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Canals were also cut into the slope of the “Royal Hill,” some to bring drinking water from a spring located several miles northwest of Persepolis (Ḥākemi), others to prevent flooding of the site by leading the rainwater into a deep moat dug behind the eastern fortification wall and eventually into the plain.A well 26 m deep and measuring 4.70 x 4.70 m at the opening was cut into the rock of the hill and linked to the moat to prevent flooding, and probably also to serve as a water storage during the summer. 126-27) describe the ruins but attribute them to the legendary world-king Jamšēd/Jamšid, whom they identify with the Biblical Solomon, hence the appellation Malʿab/Masjed Solaymān (Shahbazi, 1977b, pp. 1-124), while Gerald Walser and Walther Hinz learnedly studied the peoples represented on Persepolitan reliefs, and Krefter presented the results of his works at Persepolis in model reconstructions and lavishly illustrated publications.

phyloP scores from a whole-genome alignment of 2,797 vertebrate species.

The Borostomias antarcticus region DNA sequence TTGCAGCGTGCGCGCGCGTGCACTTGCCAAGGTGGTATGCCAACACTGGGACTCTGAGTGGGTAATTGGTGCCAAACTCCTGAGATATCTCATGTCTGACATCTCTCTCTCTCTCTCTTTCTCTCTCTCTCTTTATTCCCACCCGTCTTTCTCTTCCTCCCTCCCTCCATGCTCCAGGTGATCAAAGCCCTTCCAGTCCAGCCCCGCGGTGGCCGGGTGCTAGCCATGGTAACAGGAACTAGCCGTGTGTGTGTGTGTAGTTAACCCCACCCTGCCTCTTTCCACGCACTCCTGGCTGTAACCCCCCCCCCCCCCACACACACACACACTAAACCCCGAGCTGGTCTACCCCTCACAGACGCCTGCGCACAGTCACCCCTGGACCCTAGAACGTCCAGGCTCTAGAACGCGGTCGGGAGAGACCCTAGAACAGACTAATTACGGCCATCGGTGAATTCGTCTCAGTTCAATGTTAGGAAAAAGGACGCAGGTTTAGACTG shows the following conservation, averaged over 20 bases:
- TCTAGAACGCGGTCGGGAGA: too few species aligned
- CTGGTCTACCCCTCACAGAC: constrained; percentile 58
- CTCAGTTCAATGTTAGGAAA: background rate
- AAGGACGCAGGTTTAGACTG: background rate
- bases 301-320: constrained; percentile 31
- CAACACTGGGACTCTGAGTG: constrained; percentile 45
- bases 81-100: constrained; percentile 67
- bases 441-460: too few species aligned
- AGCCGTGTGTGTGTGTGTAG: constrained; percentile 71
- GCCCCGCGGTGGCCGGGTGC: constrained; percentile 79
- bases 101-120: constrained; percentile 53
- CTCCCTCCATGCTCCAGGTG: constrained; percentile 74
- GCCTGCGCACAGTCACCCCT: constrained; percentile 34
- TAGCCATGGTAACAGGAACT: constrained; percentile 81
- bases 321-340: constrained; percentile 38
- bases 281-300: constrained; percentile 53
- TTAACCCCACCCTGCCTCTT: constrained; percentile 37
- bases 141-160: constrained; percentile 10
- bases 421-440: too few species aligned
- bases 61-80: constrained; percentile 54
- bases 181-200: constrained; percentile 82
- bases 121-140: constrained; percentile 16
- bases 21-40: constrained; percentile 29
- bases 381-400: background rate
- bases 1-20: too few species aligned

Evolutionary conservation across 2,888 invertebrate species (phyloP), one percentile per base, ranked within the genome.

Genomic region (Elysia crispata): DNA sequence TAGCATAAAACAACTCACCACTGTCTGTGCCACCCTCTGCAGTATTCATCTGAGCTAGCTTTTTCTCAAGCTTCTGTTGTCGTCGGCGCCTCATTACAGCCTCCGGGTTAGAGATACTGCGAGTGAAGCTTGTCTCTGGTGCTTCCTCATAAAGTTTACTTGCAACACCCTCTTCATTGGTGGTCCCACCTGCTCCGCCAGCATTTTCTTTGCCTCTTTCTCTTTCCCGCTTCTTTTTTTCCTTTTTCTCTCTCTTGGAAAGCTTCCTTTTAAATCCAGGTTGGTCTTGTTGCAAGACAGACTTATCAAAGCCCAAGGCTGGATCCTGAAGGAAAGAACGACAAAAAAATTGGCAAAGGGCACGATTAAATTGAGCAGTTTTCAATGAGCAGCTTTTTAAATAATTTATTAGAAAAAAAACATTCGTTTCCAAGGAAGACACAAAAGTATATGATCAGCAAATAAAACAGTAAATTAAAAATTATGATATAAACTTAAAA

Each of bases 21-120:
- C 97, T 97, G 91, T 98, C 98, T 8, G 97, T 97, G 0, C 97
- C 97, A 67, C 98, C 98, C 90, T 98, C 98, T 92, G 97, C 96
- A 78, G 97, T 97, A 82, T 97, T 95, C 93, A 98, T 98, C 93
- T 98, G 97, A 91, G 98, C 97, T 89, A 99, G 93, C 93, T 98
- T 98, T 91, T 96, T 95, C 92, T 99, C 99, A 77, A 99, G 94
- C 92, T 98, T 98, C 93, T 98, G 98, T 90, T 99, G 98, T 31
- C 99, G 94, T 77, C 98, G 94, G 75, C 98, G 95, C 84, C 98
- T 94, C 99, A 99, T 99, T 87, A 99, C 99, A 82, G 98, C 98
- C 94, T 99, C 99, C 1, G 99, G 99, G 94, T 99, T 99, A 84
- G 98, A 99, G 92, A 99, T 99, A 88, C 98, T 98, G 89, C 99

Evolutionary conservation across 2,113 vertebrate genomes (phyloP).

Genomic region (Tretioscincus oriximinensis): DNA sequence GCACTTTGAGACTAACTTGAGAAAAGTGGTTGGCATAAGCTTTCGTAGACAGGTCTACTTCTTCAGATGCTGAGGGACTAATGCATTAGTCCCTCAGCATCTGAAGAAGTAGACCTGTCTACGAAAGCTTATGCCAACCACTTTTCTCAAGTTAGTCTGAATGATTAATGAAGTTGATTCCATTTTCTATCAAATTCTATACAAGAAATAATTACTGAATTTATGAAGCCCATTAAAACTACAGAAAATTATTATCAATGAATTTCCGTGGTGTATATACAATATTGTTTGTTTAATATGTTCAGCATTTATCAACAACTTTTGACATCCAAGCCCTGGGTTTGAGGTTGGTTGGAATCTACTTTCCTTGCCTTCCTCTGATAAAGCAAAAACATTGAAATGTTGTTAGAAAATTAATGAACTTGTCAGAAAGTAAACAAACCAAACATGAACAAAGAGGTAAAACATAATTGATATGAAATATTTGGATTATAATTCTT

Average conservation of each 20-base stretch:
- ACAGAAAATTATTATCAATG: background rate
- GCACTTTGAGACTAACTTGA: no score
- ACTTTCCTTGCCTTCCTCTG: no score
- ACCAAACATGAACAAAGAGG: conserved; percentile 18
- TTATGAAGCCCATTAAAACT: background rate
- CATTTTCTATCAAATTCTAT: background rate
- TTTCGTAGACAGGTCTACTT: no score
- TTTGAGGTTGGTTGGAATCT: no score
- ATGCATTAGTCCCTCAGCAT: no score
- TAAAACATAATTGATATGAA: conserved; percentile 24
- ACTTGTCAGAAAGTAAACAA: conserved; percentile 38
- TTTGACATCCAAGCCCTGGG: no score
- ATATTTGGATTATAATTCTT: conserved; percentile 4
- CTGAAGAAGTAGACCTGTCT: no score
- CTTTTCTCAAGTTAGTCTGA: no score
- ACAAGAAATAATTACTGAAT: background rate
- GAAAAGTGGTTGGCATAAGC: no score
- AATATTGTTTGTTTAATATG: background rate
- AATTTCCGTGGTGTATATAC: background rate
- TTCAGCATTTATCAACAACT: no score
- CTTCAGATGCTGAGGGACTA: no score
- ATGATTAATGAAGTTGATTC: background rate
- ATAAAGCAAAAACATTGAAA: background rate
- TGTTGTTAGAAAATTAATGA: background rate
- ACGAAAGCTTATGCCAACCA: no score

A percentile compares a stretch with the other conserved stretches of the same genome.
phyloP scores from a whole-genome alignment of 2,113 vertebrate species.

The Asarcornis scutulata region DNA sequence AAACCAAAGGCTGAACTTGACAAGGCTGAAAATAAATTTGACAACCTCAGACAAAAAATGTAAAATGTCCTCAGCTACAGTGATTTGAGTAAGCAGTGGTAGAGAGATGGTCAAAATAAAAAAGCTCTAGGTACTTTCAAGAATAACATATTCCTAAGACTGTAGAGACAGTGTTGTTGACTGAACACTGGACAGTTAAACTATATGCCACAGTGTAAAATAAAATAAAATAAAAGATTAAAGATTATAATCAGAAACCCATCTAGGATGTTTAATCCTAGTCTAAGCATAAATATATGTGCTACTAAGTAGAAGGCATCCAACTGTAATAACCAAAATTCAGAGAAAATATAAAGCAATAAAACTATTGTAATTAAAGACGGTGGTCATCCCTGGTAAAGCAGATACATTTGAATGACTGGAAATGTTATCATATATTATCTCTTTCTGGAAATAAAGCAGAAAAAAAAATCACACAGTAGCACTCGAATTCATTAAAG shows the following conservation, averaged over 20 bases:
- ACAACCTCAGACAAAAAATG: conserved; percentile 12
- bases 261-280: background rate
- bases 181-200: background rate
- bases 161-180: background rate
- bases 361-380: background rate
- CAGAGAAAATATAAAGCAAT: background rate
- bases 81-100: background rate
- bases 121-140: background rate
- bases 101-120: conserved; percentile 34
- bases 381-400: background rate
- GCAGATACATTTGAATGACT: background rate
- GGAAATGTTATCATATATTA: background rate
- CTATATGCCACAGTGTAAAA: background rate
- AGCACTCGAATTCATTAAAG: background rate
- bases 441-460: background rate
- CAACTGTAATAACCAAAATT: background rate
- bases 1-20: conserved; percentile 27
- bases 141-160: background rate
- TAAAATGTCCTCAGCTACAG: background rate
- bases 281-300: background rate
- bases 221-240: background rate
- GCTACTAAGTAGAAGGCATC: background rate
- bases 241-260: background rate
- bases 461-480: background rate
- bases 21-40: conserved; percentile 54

152) maintain that it was built as the site for celebrating Nowruz, the Persian New Year festival.
Part of the faÇade of the platform was cut from the natural rock and the rest was built with enormous stone slabs cut in polygonal shapes and joined without mortar but by means of metal clamps.
A platform was prepared (FIGURE 2) that roughly resembled a rectangle measuring some 300 x 455 m, and provided with a system of water conduits and drains hewn out of the rock.
PERSEPOLIS (called Taḵt-e Jamšid “Jamšid’s Throne” in Persian), the ruined monuments of the acropolis of the city of Pārsa, the dynastic center of the Achaemenid Persian kings, located in the plain of Marvdašt, some 57 km northeast of Shiraz. The trend continued in subsequent decades, culminating with the invaluable studies of Mark Garrison and Margaret C.
One of the best-known sites of the ancient world (FIGURE 1), Persepolis was registered by the UNESCO as a World Cultural Heritage in 1979. Root about the thousands of seal impressions stamped on the Elamite clay tablets.